One of the bleakest things in the show is that Richie and Eddie are always wearing shirts and ties (Eddie is even usually wearing a suit). Why are they always dressed up when they clearly have nowhere to go? Of course, they look terrible, but it’s what they think they should be wearing, the symbolism of being smart. No one is coming to see them and no one would be impressed by their dress if they did, but it’s the delusions that they (especially Richie) should be doing what’s proper, regardless of who’s around to check up on them. It’s crushing when you think about it.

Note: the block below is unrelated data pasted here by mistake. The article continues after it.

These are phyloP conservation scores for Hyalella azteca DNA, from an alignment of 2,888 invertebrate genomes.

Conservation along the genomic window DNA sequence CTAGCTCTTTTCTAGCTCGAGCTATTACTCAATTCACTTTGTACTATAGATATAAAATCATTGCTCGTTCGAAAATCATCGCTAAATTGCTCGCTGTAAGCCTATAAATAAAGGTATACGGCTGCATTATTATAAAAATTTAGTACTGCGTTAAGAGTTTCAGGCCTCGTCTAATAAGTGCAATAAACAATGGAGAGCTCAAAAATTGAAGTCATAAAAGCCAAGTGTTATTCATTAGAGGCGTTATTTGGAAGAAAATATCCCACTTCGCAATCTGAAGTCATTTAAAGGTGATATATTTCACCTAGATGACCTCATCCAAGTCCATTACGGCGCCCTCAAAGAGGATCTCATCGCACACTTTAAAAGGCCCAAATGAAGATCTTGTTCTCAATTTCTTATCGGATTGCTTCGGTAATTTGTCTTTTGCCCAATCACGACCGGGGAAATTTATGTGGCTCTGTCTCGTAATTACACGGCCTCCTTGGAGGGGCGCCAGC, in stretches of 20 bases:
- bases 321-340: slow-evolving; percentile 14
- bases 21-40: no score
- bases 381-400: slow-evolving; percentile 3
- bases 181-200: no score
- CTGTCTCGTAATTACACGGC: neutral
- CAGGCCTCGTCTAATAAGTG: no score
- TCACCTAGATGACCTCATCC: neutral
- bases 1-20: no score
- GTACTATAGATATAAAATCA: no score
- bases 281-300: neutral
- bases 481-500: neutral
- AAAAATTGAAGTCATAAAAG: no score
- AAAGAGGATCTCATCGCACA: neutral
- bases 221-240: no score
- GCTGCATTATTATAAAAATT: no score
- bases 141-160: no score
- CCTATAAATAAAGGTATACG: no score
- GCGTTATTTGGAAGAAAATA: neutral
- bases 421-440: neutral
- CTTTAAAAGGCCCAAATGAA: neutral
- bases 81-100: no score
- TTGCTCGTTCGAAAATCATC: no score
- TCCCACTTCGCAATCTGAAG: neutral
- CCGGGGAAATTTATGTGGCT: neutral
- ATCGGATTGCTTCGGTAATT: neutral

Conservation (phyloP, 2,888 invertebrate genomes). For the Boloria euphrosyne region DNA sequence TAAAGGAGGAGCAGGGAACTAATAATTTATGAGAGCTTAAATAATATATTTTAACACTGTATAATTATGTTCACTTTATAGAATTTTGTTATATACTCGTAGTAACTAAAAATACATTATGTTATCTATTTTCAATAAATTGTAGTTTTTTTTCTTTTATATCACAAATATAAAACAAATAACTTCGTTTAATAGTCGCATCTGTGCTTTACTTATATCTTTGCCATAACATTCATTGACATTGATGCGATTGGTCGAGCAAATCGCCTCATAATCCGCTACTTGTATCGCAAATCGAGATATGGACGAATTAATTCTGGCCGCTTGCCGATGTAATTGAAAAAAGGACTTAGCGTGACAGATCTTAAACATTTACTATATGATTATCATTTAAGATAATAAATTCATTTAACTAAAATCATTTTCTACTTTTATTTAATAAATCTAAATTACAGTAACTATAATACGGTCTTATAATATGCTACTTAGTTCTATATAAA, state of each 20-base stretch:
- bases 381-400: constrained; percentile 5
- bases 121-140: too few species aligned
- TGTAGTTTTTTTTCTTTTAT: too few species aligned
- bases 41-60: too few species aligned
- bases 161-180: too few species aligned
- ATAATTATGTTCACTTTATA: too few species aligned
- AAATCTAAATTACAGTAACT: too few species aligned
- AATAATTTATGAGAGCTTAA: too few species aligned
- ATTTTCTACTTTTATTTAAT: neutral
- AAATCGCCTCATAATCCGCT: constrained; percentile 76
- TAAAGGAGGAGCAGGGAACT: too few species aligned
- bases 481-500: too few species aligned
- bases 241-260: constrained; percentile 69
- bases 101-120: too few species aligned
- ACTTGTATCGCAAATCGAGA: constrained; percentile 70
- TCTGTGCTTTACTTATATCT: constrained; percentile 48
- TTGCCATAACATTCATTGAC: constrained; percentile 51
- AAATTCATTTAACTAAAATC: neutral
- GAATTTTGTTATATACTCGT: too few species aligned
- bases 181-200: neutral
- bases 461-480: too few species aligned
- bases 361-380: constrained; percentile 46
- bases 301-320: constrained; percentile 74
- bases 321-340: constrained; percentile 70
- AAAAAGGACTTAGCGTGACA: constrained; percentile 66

Richie and Eddie don’t even seem to be friends. Richie tries to be courteous to Eddie due to his own misplaced pompous hubris, but actually just hates his guts for being a lazy drunk, for giving him an empty miniature of Malibu for Christmas, for choosing to eat the entire contents of the neighbour’s fridge when he’s supposed to be stealing their gas supply, and for all the other times he’s ruined Richie’s otherwise perfect plans. Eddie is even more brazen about his hatred for Richie. He actively excludes him from his schemes (like printing fake money), is embarrassed by him when Spudgun and Dave Hedgehog (Eddie’s only two friends) come round, and he’ll gleefully electrocute him or drop a fridge on his face at any opportunity.